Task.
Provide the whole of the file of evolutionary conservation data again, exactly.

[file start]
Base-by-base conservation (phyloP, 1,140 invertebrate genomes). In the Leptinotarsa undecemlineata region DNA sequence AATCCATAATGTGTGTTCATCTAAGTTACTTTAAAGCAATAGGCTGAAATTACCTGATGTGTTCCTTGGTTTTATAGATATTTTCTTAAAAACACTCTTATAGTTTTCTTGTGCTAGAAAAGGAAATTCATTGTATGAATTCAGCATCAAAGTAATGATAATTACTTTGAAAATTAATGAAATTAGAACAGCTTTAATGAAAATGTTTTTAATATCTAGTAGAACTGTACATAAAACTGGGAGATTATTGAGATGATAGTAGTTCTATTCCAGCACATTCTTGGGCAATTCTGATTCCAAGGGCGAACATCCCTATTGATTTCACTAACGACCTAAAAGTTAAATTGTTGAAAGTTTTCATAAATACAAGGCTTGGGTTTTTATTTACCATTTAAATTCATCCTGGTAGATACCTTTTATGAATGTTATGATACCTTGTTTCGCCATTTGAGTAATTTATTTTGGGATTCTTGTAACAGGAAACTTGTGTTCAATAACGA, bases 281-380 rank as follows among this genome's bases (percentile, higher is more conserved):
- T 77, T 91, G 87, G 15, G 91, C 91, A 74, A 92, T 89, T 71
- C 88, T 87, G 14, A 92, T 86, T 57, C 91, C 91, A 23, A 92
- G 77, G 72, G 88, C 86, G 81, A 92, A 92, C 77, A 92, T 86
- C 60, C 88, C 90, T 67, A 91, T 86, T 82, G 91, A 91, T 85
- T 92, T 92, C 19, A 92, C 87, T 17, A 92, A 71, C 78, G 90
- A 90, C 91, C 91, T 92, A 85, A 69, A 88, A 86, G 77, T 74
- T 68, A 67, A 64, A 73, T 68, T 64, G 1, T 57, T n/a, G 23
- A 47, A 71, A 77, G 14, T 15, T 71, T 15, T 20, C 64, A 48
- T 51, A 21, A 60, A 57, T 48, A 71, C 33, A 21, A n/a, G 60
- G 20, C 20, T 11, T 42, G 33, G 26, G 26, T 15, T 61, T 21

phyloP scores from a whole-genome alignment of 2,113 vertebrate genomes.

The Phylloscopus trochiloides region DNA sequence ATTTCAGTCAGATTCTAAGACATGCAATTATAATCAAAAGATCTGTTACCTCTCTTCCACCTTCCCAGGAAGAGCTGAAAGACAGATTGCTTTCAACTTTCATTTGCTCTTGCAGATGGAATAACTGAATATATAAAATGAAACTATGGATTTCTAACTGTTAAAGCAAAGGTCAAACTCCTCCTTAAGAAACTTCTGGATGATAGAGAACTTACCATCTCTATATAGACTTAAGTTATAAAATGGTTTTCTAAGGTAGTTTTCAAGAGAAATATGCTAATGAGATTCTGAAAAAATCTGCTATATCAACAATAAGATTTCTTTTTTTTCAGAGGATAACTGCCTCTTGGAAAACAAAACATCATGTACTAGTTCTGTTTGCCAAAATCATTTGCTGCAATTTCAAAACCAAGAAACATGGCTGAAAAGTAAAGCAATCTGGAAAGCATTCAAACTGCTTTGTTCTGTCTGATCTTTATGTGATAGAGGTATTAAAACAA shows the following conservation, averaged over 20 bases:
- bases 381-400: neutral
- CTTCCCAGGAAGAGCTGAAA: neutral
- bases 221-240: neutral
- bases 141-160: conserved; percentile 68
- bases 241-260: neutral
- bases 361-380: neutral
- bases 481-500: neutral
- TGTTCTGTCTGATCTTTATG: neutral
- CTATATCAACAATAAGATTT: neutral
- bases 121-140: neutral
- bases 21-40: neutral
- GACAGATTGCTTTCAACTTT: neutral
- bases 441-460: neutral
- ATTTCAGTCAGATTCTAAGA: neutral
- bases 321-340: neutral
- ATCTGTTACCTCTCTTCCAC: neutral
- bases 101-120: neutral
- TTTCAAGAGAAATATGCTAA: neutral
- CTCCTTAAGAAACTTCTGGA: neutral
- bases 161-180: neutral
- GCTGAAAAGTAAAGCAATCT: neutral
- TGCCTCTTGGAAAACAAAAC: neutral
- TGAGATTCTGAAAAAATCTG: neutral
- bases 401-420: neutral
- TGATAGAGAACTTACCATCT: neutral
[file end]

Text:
Base-by-base conservation (phyloP, 1,140 invertebrate genomes). In the Leptinotarsa undecemlineata region DNA sequence AATCCATAATGTGTGTTCATCTAAGTTACTTTAAAGCAATAGGCTGAAATTACCTGATGTGTTCCTTGGTTTTATAGATATTTTCTTAAAAACACTCTTATAGTTTTCTTGTGCTAGAAAAGGAAATTCATTGTATGAATTCAGCATCAAAGTAATGATAATTACTTTGAAAATTAATGAAATTAGAACAGCTTTAATGAAAATGTTTTTAATATCTAGTAGAACTGTACATAAAACTGGGAGATTATTGAGATGATAGTAGTTCTATTCCAGCACATTCTTGGGCAATTCTGATTCCAAGGGCGAACATCCCTATTGATTTCACTAACGACCTAAAAGTTAAATTGTTGAAAGTTTTCATAAATACAAGGCTTGGGTTTTTATTTACCATTTAAATTCATCCTGGTAGATACCTTTTATGAATGTTATGATACCTTGTTTCGCCATTTGAGTAATTTATTTTGGGATTCTTGTAACAGGAAACTTGTGTTCAATAACGA, bases 281-380 rank as follows among this genome's bases (percentile, higher is more conserved):
- T 77, T 91, G 87, G 15, G 91, C 91, A 74, A 92, T 89, T 71
- C 88, T 87, G 14, A 92, T 86, T 57, C 91, C 91, A 23, A 92
- G 77, G 72, G 88, C 86, G 81, A 92, A 92, C 77, A 92, T 86
- C 60, C 88, C 90, T 67, A 91, T 86, T 82, G 91, A 91, T 85
- T 92, T 92, C 19, A 92, C 87, T 17, A 92, A 71, C 78, G 90
- A 90, C 91, C 91, T 92, A 85, A 69, A 88, A 86, G 77, T 74
- T 68, A 67, A 64, A 73, T 68, T 64, G 1, T 57, T n/a, G 23
- A 47, A 71, A 77, G 14, T 15, T 71, T 15, T 20, C 64, A 48
- T 51, A 21, A 60, A 57, T 48, A 71, C 33, A 21, A n/a, G 60
- G 20, C 20, T 11, T 42, G 33, G 26, G 26, T 15, T 61, T 21

phyloP scores from a whole-genome alignment of 2,113 vertebrate genomes.

The Phylloscopus trochiloides region DNA sequence ATTTCAGTCAGATTCTAAGACATGCAATTATAATCAAAAGATCTGTTACCTCTCTTCCACCTTCCCAGGAAGAGCTGAAAGACAGATTGCTTTCAACTTTCATTTGCTCTTGCAGATGGAATAACTGAATATATAAAATGAAACTATGGATTTCTAACTGTTAAAGCAAAGGTCAAACTCCTCCTTAAGAAACTTCTGGATGATAGAGAACTTACCATCTCTATATAGACTTAAGTTATAAAATGGTTTTCTAAGGTAGTTTTCAAGAGAAATATGCTAATGAGATTCTGAAAAAATCTGCTATATCAACAATAAGATTTCTTTTTTTTCAGAGGATAACTGCCTCTTGGAAAACAAAACATCATGTACTAGTTCTGTTTGCCAAAATCATTTGCTGCAATTTCAAAACCAAGAAACATGGCTGAAAAGTAAAGCAATCTGGAAAGCATTCAAACTGCTTTGTTCTGTCTGATCTTTATGTGATAGAGGTATTAAAACAA shows the following conservation, averaged over 20 bases:
- bases 381-400: neutral
- CTTCCCAGGAAGAGCTGAAA: neutral
- bases 221-240: neutral
- bases 141-160: conserved; percentile 68
- bases 241-260: neutral
- bases 361-380: neutral
- bases 481-500: neutral
- TGTTCTGTCTGATCTTTATG: neutral
- CTATATCAACAATAAGATTT: neutral
- bases 121-140: neutral
- bases 21-40: neutral
- GACAGATTGCTTTCAACTTT: neutral
- bases 441-460: neutral
- ATTTCAGTCAGATTCTAAGA: neutral
- bases 321-340: neutral
- ATCTGTTACCTCTCTTCCAC: neutral
- bases 101-120: neutral
- TTTCAAGAGAAATATGCTAA: neutral
- CTCCTTAAGAAACTTCTGGA: neutral
- bases 161-180: neutral
- GCTGAAAAGTAAAGCAATCT: neutral
- TGCCTCTTGGAAAACAAAAC: neutral
- TGAGATTCTGAAAAAATCTG: neutral
- bases 401-420: neutral
- TGATAGAGAACTTACCATCT: neutral